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UEFA Scraps Away Goals Rule After 56 Years

Away Goals Rule

By Adedapo Adesanya

The Union of the European Football Association (UEFA) has scrapped the away goals rule for their Champions League and Europa League competitions 56 years after it was first introduced.

The European football organising body made the announcement on Thursday and it said the decision will apply to the men’s, women’s and youth tournaments.

The away goal rule has been an integral part of European football and could swing a tie if a team managed to bag a goal at their opponent’s ground.

Introduced in 1965, the rule was used to determine the winner of a two-legged knockout tie in cases where the two teams had scored the same number of goals on aggregate over the two matches

UEFA President, Mr Aleksander Ceferin, explained that after consultation with clubs, it had been decided the rule was unfair.

“The away goals rule has been an intrinsic part of UEFA competitions since it was introduced in 1965. However, the question of its abolition has been debated at various UEFA meetings over the last few years.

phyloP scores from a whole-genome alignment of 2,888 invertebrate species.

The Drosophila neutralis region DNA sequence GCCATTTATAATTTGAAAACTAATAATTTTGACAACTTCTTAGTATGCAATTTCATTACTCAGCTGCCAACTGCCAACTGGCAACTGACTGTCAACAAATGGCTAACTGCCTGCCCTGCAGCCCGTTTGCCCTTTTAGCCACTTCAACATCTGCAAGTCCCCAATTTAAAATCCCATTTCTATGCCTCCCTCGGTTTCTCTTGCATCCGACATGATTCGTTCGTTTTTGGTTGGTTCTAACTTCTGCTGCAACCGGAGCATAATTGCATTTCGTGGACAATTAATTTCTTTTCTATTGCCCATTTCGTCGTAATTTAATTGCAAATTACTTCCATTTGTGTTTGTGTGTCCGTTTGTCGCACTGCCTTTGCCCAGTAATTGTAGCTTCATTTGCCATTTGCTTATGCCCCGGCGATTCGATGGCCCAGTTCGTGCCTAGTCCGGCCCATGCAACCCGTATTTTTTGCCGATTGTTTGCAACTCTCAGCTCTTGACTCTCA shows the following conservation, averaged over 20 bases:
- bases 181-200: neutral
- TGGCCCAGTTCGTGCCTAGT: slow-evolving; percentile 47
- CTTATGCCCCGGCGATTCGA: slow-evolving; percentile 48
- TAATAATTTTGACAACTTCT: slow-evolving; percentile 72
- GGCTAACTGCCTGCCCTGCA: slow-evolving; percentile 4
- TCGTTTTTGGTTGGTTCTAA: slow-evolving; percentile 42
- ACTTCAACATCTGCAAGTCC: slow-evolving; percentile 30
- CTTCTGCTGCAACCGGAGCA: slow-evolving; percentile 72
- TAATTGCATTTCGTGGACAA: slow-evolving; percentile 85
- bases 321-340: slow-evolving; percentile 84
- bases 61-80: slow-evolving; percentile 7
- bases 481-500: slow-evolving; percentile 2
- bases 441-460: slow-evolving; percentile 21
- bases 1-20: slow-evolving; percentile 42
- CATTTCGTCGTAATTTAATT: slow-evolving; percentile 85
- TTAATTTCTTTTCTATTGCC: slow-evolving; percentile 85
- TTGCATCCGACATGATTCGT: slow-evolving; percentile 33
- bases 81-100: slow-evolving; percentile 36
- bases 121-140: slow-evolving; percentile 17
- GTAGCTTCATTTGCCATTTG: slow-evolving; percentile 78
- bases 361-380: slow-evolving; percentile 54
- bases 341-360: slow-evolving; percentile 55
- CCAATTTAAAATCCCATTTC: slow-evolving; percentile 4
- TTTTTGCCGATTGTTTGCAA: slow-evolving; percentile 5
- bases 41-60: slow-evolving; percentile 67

“Although there was no unanimity of views, many coaches, fans and other football stakeholders have questioned its fairness and have expressed a preference for the rule to be abolished.

“The impact of the rule now runs counter to its original purpose as, in fact, it now dissuades home teams – especially in first legs – from attacking, because they fear conceding a goal that would give their opponents a crucial advantage,” he added.

“There is also criticism of the unfairness, especially in extra time, of obliging the home team to score twice when the away team has scored.

“It is fair to say that home advantage is nowadays no longer as significant as it once was,” he continued.

“Taking into consideration the consistency across Europe in terms of styles of play, and many different factors which have led to a decline in home advantage, the UEFA Executive Committee has taken the correct decision in adopting the view that it is no longer appropriate for an away goal to carry more weight than one scored at home.”

It is, however, unclear at this stage if the rule change will be applied to international competitions.

For example, World Cup qualification ties have used the away goals rule, while it has also been applied in the AFC Champions League, the Copa Libertadores and Copa Sudamericana.